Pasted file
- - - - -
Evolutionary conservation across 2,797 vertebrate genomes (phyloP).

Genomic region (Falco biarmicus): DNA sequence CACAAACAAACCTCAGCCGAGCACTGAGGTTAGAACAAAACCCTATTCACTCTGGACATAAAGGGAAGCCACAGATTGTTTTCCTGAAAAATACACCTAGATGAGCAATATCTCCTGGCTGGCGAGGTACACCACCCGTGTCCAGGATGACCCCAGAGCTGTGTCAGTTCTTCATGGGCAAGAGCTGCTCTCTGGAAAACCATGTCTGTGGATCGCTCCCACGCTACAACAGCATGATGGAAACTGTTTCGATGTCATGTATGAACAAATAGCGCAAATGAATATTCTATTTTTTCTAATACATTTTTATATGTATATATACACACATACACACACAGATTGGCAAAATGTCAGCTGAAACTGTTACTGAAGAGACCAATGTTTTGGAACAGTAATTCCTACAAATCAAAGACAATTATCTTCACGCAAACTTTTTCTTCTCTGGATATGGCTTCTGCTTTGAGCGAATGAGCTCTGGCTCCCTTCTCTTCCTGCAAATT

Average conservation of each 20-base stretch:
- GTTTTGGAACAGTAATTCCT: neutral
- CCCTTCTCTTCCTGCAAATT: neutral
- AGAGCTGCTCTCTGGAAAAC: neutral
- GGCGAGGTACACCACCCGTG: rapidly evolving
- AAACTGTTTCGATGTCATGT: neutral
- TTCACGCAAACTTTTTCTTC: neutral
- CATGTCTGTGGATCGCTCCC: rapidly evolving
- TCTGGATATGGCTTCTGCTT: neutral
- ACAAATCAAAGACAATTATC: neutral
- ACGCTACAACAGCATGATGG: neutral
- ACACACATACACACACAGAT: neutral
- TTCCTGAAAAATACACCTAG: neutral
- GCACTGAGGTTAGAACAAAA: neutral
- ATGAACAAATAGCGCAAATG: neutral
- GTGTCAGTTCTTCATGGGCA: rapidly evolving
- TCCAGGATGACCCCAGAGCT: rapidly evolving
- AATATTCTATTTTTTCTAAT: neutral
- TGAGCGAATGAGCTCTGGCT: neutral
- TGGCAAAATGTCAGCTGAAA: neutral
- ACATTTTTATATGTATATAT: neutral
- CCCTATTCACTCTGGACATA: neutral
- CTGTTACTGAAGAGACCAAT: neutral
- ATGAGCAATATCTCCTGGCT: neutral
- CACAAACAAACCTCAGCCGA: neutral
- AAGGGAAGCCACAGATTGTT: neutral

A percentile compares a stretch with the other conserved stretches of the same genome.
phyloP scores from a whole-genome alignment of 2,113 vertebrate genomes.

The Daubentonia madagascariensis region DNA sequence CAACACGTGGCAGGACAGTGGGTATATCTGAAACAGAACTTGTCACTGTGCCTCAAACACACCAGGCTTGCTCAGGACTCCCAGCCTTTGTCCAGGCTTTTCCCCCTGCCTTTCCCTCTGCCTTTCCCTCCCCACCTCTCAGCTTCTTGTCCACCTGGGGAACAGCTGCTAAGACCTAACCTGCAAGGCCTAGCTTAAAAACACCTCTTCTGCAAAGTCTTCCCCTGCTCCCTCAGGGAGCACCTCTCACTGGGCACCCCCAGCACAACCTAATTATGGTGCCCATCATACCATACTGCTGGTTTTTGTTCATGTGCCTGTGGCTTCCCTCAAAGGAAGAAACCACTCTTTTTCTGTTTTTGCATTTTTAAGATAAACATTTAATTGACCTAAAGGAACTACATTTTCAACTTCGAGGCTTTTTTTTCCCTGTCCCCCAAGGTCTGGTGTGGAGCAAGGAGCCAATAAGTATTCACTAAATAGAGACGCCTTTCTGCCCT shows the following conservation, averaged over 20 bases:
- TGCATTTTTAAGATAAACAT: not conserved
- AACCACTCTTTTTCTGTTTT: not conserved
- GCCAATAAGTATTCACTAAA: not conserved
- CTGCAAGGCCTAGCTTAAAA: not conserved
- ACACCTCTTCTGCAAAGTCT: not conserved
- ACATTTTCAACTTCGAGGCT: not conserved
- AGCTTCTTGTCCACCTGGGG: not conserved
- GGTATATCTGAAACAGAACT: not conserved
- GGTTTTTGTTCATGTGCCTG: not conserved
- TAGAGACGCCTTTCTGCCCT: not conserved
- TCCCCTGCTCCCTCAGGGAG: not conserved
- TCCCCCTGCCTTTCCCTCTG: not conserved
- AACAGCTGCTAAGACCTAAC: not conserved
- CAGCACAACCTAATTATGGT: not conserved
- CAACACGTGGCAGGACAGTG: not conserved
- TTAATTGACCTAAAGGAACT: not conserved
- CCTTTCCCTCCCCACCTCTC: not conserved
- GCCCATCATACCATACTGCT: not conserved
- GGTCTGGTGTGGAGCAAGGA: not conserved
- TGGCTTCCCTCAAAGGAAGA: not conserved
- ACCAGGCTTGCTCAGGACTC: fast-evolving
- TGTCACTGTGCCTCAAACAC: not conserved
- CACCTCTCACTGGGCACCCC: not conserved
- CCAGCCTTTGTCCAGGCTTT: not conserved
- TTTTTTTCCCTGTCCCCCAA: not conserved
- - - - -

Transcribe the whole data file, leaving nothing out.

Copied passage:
Evolutionary conservation across 2,797 vertebrate genomes (phyloP).

Genomic region (Falco biarmicus): DNA sequence CACAAACAAACCTCAGCCGAGCACTGAGGTTAGAACAAAACCCTATTCACTCTGGACATAAAGGGAAGCCACAGATTGTTTTCCTGAAAAATACACCTAGATGAGCAATATCTCCTGGCTGGCGAGGTACACCACCCGTGTCCAGGATGACCCCAGAGCTGTGTCAGTTCTTCATGGGCAAGAGCTGCTCTCTGGAAAACCATGTCTGTGGATCGCTCCCACGCTACAACAGCATGATGGAAACTGTTTCGATGTCATGTATGAACAAATAGCGCAAATGAATATTCTATTTTTTCTAATACATTTTTATATGTATATATACACACATACACACACAGATTGGCAAAATGTCAGCTGAAACTGTTACTGAAGAGACCAATGTTTTGGAACAGTAATTCCTACAAATCAAAGACAATTATCTTCACGCAAACTTTTTCTTCTCTGGATATGGCTTCTGCTTTGAGCGAATGAGCTCTGGCTCCCTTCTCTTCCTGCAAATT

Average conservation of each 20-base stretch:
- GTTTTGGAACAGTAATTCCT: neutral
- CCCTTCTCTTCCTGCAAATT: neutral
- AGAGCTGCTCTCTGGAAAAC: neutral
- GGCGAGGTACACCACCCGTG: rapidly evolving
- AAACTGTTTCGATGTCATGT: neutral
- TTCACGCAAACTTTTTCTTC: neutral
- CATGTCTGTGGATCGCTCCC: rapidly evolving
- TCTGGATATGGCTTCTGCTT: neutral
- ACAAATCAAAGACAATTATC: neutral
- ACGCTACAACAGCATGATGG: neutral
- ACACACATACACACACAGAT: neutral
- TTCCTGAAAAATACACCTAG: neutral
- GCACTGAGGTTAGAACAAAA: neutral
- ATGAACAAATAGCGCAAATG: neutral
- GTGTCAGTTCTTCATGGGCA: rapidly evolving
- TCCAGGATGACCCCAGAGCT: rapidly evolving
- AATATTCTATTTTTTCTAAT: neutral
- TGAGCGAATGAGCTCTGGCT: neutral
- TGGCAAAATGTCAGCTGAAA: neutral
- ACATTTTTATATGTATATAT: neutral
- CCCTATTCACTCTGGACATA: neutral
- CTGTTACTGAAGAGACCAAT: neutral
- ATGAGCAATATCTCCTGGCT: neutral
- CACAAACAAACCTCAGCCGA: neutral
- AAGGGAAGCCACAGATTGTT: neutral

A percentile compares a stretch with the other conserved stretches of the same genome.
phyloP scores from a whole-genome alignment of 2,113 vertebrate genomes.

The Daubentonia madagascariensis region DNA sequence CAACACGTGGCAGGACAGTGGGTATATCTGAAACAGAACTTGTCACTGTGCCTCAAACACACCAGGCTTGCTCAGGACTCCCAGCCTTTGTCCAGGCTTTTCCCCCTGCCTTTCCCTCTGCCTTTCCCTCCCCACCTCTCAGCTTCTTGTCCACCTGGGGAACAGCTGCTAAGACCTAACCTGCAAGGCCTAGCTTAAAAACACCTCTTCTGCAAAGTCTTCCCCTGCTCCCTCAGGGAGCACCTCTCACTGGGCACCCCCAGCACAACCTAATTATGGTGCCCATCATACCATACTGCTGGTTTTTGTTCATGTGCCTGTGGCTTCCCTCAAAGGAAGAAACCACTCTTTTTCTGTTTTTGCATTTTTAAGATAAACATTTAATTGACCTAAAGGAACTACATTTTCAACTTCGAGGCTTTTTTTTCCCTGTCCCCCAAGGTCTGGTGTGGAGCAAGGAGCCAATAAGTATTCACTAAATAGAGACGCCTTTCTGCCCT shows the following conservation, averaged over 20 bases:
- TGCATTTTTAAGATAAACAT: not conserved
- AACCACTCTTTTTCTGTTTT: not conserved
- GCCAATAAGTATTCACTAAA: not conserved
- CTGCAAGGCCTAGCTTAAAA: not conserved
- ACACCTCTTCTGCAAAGTCT: not conserved
- ACATTTTCAACTTCGAGGCT: not conserved
- AGCTTCTTGTCCACCTGGGG: not conserved
- GGTATATCTGAAACAGAACT: not conserved
- GGTTTTTGTTCATGTGCCTG: not conserved
- TAGAGACGCCTTTCTGCCCT: not conserved
- TCCCCTGCTCCCTCAGGGAG: not conserved
- TCCCCCTGCCTTTCCCTCTG: not conserved
- AACAGCTGCTAAGACCTAAC: not conserved
- CAGCACAACCTAATTATGGT: not conserved
- CAACACGTGGCAGGACAGTG: not conserved
- TTAATTGACCTAAAGGAACT: not conserved
- CCTTTCCCTCCCCACCTCTC: not conserved
- GCCCATCATACCATACTGCT: not conserved
- GGTCTGGTGTGGAGCAAGGA: not conserved
- TGGCTTCCCTCAAAGGAAGA: not conserved
- ACCAGGCTTGCTCAGGACTC: fast-evolving
- TGTCACTGTGCCTCAAACAC: not conserved
- CACCTCTCACTGGGCACCCC: not conserved
- CCAGCCTTTGTCCAGGCTTT: not conserved
- TTTTTTTCCCTGTCCCCCAA: not conserved